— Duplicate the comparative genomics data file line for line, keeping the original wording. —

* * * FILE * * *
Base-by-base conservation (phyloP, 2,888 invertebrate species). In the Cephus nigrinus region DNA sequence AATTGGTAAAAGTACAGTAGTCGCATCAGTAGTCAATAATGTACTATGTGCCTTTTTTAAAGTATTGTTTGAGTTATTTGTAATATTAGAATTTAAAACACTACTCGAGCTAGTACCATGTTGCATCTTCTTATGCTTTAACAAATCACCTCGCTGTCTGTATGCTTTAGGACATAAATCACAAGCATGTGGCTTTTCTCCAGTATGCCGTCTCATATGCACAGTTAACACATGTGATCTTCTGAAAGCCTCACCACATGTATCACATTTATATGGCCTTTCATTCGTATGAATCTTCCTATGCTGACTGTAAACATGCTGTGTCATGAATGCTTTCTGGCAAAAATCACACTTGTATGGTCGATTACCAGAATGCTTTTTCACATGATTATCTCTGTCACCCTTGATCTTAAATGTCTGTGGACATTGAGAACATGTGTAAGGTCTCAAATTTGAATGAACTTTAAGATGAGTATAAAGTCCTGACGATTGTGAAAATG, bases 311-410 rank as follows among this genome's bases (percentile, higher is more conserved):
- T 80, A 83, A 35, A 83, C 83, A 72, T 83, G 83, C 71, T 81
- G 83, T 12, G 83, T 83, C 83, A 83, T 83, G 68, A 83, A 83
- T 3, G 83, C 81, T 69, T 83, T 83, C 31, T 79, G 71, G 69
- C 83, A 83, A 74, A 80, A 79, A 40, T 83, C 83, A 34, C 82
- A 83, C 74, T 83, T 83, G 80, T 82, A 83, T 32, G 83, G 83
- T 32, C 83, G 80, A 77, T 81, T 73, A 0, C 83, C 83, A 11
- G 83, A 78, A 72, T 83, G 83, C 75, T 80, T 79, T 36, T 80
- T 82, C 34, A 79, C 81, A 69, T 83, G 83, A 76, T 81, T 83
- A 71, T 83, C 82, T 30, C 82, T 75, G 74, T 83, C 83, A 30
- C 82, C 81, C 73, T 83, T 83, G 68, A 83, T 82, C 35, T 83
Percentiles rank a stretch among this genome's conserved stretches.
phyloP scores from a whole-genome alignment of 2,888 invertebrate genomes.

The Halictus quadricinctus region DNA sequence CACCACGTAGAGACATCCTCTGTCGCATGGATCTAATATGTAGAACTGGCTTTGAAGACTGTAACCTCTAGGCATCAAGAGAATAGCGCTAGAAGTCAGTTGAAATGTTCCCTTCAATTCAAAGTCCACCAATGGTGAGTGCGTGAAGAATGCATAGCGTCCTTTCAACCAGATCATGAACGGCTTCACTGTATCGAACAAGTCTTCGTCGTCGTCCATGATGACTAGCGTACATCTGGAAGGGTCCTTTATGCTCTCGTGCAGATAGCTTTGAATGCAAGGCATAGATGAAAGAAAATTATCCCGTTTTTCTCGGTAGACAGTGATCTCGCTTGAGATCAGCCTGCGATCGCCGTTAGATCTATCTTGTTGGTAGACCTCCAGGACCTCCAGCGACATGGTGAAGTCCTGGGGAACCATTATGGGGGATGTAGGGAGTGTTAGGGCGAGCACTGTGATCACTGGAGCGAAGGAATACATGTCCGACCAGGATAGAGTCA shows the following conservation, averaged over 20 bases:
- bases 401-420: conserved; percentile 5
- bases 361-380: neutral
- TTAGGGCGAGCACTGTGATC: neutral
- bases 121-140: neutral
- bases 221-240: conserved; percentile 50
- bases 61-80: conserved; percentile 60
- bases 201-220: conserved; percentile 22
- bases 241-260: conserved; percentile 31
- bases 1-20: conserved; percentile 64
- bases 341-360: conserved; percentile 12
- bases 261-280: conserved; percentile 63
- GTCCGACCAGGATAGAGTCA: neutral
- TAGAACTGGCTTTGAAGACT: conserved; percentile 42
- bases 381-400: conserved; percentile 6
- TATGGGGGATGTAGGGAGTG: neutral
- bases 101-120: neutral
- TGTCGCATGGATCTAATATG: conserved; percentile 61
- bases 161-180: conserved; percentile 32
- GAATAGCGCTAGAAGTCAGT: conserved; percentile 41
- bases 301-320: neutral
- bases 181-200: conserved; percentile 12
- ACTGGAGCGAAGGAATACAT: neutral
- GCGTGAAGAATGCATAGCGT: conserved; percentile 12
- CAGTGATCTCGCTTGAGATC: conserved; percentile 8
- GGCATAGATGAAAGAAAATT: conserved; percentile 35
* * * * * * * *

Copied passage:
Base-by-base conservation (phyloP, 2,888 invertebrate species). In the Cephus nigrinus region DNA sequence AATTGGTAAAAGTACAGTAGTCGCATCAGTAGTCAATAATGTACTATGTGCCTTTTTTAAAGTATTGTTTGAGTTATTTGTAATATTAGAATTTAAAACACTACTCGAGCTAGTACCATGTTGCATCTTCTTATGCTTTAACAAATCACCTCGCTGTCTGTATGCTTTAGGACATAAATCACAAGCATGTGGCTTTTCTCCAGTATGCCGTCTCATATGCACAGTTAACACATGTGATCTTCTGAAAGCCTCACCACATGTATCACATTTATATGGCCTTTCATTCGTATGAATCTTCCTATGCTGACTGTAAACATGCTGTGTCATGAATGCTTTCTGGCAAAAATCACACTTGTATGGTCGATTACCAGAATGCTTTTTCACATGATTATCTCTGTCACCCTTGATCTTAAATGTCTGTGGACATTGAGAACATGTGTAAGGTCTCAAATTTGAATGAACTTTAAGATGAGTATAAAGTCCTGACGATTGTGAAAATG, bases 311-410 rank as follows among this genome's bases (percentile, higher is more conserved):
- T 80, A 83, A 35, A 83, C 83, A 72, T 83, G 83, C 71, T 81
- G 83, T 12, G 83, T 83, C 83, A 83, T 83, G 68, A 83, A 83
- T 3, G 83, C 81, T 69, T 83, T 83, C 31, T 79, G 71, G 69
- C 83, A 83, A 74, A 80, A 79, A 40, T 83, C 83, A 34, C 82
- A 83, C 74, T 83, T 83, G 80, T 82, A 83, T 32, G 83, G 83
- T 32, C 83, G 80, A 77, T 81, T 73, A 0, C 83, C 83, A 11
- G 83, A 78, A 72, T 83, G 83, C 75, T 80, T 79, T 36, T 80
- T 82, C 34, A 79, C 81, A 69, T 83, G 83, A 76, T 81, T 83
- A 71, T 83, C 82, T 30, C 82, T 75, G 74, T 83, C 83, A 30
- C 82, C 81, C 73, T 83, T 83, G 68, A 83, T 82, C 35, T 83
Percentiles rank a stretch among this genome's conserved stretches.
phyloP scores from a whole-genome alignment of 2,888 invertebrate genomes.

The Halictus quadricinctus region DNA sequence CACCACGTAGAGACATCCTCTGTCGCATGGATCTAATATGTAGAACTGGCTTTGAAGACTGTAACCTCTAGGCATCAAGAGAATAGCGCTAGAAGTCAGTTGAAATGTTCCCTTCAATTCAAAGTCCACCAATGGTGAGTGCGTGAAGAATGCATAGCGTCCTTTCAACCAGATCATGAACGGCTTCACTGTATCGAACAAGTCTTCGTCGTCGTCCATGATGACTAGCGTACATCTGGAAGGGTCCTTTATGCTCTCGTGCAGATAGCTTTGAATGCAAGGCATAGATGAAAGAAAATTATCCCGTTTTTCTCGGTAGACAGTGATCTCGCTTGAGATCAGCCTGCGATCGCCGTTAGATCTATCTTGTTGGTAGACCTCCAGGACCTCCAGCGACATGGTGAAGTCCTGGGGAACCATTATGGGGGATGTAGGGAGTGTTAGGGCGAGCACTGTGATCACTGGAGCGAAGGAATACATGTCCGACCAGGATAGAGTCA shows the following conservation, averaged over 20 bases:
- bases 401-420: conserved; percentile 5
- bases 361-380: neutral
- TTAGGGCGAGCACTGTGATC: neutral
- bases 121-140: neutral
- bases 221-240: conserved; percentile 50
- bases 61-80: conserved; percentile 60
- bases 201-220: conserved; percentile 22
- bases 241-260: conserved; percentile 31
- bases 1-20: conserved; percentile 64
- bases 341-360: conserved; percentile 12
- bases 261-280: conserved; percentile 63
- GTCCGACCAGGATAGAGTCA: neutral
- TAGAACTGGCTTTGAAGACT: conserved; percentile 42
- bases 381-400: conserved; percentile 6
- TATGGGGGATGTAGGGAGTG: neutral
- bases 101-120: neutral
- TGTCGCATGGATCTAATATG: conserved; percentile 61
- bases 161-180: conserved; percentile 32
- GAATAGCGCTAGAAGTCAGT: conserved; percentile 41
- bases 301-320: neutral
- bases 181-200: conserved; percentile 12
- ACTGGAGCGAAGGAATACAT: neutral
- GCGTGAAGAATGCATAGCGT: conserved; percentile 12
- CAGTGATCTCGCTTGAGATC: conserved; percentile 8
- GGCATAGATGAAAGAAAATT: conserved; percentile 35